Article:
It’s only February and 2015 is already shaping up to be a watershed year for Acrobatiq. We finished 2014 very strong by releasing major enhancements to our personalized learning platform, and further enriching the data insights available to faculty using The Learning Dashboard. In October 2014, we were honored to be selected by the Bill and Melinda Gates Foundation to receive a Next Generation Courseware Challenge Grant which we plan to use to significantly enhance our current courseware, and to fund the development of new courseware for pre calculus. In addition to pre calculus, we also announced we would be expanding our courseware portfolio with the addition of 25 more adaptive courseware products — many targeted at the largest general education “gateway” courses and available by this summer, in time for fall classes.
Here’s a look forward into what else we’ve got planned in 2015:
New Courseware Enhancements
As part of the Next Generation Courseware Challenge grant, Acrobatiq is significantly enhancing our adaptive courseware with more dynamic media to deepen engagement and enrich the student learning experience. Examples of dynamic media elements include:
- Self-contained “mini” presentations that guide students through a concept using interactive images and formative assessment
- Interactive images with call-outs, hotspots and “pan and zoom” features that allow students to explore topics from multiple perspectives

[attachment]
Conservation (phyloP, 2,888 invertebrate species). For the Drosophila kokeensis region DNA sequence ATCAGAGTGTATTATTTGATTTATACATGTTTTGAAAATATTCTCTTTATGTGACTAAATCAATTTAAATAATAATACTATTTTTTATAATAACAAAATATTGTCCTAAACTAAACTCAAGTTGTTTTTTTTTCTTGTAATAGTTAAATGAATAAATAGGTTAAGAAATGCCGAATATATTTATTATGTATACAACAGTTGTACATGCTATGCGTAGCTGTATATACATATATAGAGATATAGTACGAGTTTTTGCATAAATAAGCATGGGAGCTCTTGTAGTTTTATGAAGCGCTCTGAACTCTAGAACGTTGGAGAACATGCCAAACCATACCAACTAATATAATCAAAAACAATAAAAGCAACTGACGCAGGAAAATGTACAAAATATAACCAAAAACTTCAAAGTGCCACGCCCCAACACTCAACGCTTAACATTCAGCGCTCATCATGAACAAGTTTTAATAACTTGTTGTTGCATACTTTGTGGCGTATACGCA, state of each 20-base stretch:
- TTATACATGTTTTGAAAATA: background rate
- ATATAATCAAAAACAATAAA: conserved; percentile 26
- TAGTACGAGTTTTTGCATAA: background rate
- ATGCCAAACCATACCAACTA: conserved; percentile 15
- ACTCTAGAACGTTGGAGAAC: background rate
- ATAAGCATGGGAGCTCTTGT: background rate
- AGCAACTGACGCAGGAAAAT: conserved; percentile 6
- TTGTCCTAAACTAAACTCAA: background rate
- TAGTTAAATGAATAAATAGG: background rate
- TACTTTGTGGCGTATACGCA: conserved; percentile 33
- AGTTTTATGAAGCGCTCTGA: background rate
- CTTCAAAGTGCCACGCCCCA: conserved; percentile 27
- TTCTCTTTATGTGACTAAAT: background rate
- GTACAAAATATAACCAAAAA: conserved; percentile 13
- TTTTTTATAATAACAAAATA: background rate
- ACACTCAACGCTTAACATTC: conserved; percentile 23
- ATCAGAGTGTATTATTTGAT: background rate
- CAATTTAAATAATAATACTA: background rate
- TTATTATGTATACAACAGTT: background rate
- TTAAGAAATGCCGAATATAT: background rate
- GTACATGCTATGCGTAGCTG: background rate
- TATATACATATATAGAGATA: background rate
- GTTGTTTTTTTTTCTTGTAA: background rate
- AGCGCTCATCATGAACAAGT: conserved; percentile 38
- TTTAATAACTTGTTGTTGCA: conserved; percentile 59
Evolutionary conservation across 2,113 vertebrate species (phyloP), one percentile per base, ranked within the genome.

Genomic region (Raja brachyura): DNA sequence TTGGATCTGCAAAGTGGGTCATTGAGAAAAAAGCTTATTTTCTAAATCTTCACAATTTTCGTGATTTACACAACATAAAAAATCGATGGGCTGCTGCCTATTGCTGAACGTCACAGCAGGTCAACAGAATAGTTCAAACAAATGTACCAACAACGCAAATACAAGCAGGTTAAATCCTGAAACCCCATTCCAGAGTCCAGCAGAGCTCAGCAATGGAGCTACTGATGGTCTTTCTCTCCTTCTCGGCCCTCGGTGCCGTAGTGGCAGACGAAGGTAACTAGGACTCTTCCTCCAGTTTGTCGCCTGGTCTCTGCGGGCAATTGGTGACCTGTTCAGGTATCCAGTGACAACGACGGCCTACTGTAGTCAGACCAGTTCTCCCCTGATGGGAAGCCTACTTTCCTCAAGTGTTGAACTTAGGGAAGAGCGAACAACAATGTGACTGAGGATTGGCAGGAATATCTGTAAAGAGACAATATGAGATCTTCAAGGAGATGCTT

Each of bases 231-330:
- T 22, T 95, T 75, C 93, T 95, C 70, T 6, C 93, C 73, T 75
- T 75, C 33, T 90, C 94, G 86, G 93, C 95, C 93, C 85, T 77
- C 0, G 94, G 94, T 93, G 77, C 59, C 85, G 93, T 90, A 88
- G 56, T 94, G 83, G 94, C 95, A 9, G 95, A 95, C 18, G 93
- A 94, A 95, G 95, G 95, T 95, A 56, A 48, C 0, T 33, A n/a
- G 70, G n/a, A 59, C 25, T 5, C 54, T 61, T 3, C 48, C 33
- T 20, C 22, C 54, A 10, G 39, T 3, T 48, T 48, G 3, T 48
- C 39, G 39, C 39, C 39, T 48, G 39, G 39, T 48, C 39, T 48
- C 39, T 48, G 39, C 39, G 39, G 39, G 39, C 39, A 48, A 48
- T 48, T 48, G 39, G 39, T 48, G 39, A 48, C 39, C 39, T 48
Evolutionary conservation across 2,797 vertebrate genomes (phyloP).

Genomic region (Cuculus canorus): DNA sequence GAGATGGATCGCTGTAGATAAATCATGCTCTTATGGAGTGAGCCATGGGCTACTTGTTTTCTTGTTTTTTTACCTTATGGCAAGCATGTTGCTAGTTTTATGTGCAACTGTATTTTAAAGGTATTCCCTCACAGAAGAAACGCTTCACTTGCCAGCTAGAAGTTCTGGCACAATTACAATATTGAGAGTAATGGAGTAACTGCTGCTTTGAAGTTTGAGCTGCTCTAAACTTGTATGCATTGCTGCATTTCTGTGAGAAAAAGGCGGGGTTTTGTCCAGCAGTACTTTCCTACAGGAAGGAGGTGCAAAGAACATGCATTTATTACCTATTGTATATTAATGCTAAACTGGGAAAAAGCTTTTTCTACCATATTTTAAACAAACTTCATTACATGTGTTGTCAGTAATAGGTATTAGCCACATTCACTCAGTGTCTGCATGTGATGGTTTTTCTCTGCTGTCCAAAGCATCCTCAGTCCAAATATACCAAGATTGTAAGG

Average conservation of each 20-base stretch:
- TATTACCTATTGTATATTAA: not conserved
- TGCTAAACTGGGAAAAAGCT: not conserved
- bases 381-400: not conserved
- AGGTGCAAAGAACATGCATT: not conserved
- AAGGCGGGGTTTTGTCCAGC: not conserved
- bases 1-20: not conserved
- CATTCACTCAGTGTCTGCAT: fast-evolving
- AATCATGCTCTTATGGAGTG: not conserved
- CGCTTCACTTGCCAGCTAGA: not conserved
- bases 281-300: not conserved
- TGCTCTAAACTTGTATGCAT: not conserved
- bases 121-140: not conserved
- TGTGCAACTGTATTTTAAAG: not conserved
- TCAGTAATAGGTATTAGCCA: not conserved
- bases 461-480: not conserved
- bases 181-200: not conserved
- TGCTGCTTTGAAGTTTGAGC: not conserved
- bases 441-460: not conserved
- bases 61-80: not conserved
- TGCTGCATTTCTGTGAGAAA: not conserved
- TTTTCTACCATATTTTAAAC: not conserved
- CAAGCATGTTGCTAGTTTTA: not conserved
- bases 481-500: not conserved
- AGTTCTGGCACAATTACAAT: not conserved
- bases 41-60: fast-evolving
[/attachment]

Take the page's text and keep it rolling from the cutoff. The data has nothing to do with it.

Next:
- Expanding photo galleries highlighting time-lapsed events that can be viewed in-line, as part of a narrative, or full-screen
- More video and animation to help simplify difficult concepts and boost student achievement and engagement
Here’s a peek at the hotspot feature:
Many of the new dynamic elements also include clickable anchor points to formative assessment activities so students have ample opportunity to practice skills and demonstrate learning mastery.
Acrobatiq also is developing an additional range of assessments that will provide even more flexibility for instructors who want to use our courseware in traditional classroom settings as a textbook replacement or as part of a hybrid or even fully online course. Examples of these new assessment types include:
- Personalized, adaptive exercises emphasizing synthesis and application of concepts added to the end of each module. These personal practice sessions can be graded, or not.
- Scored summative, item-based module-level quizzes and unit-level tests. Enough items will be developed to support multiple attempts for both quizzes and tests.
New Courseware, Coming Summer 2015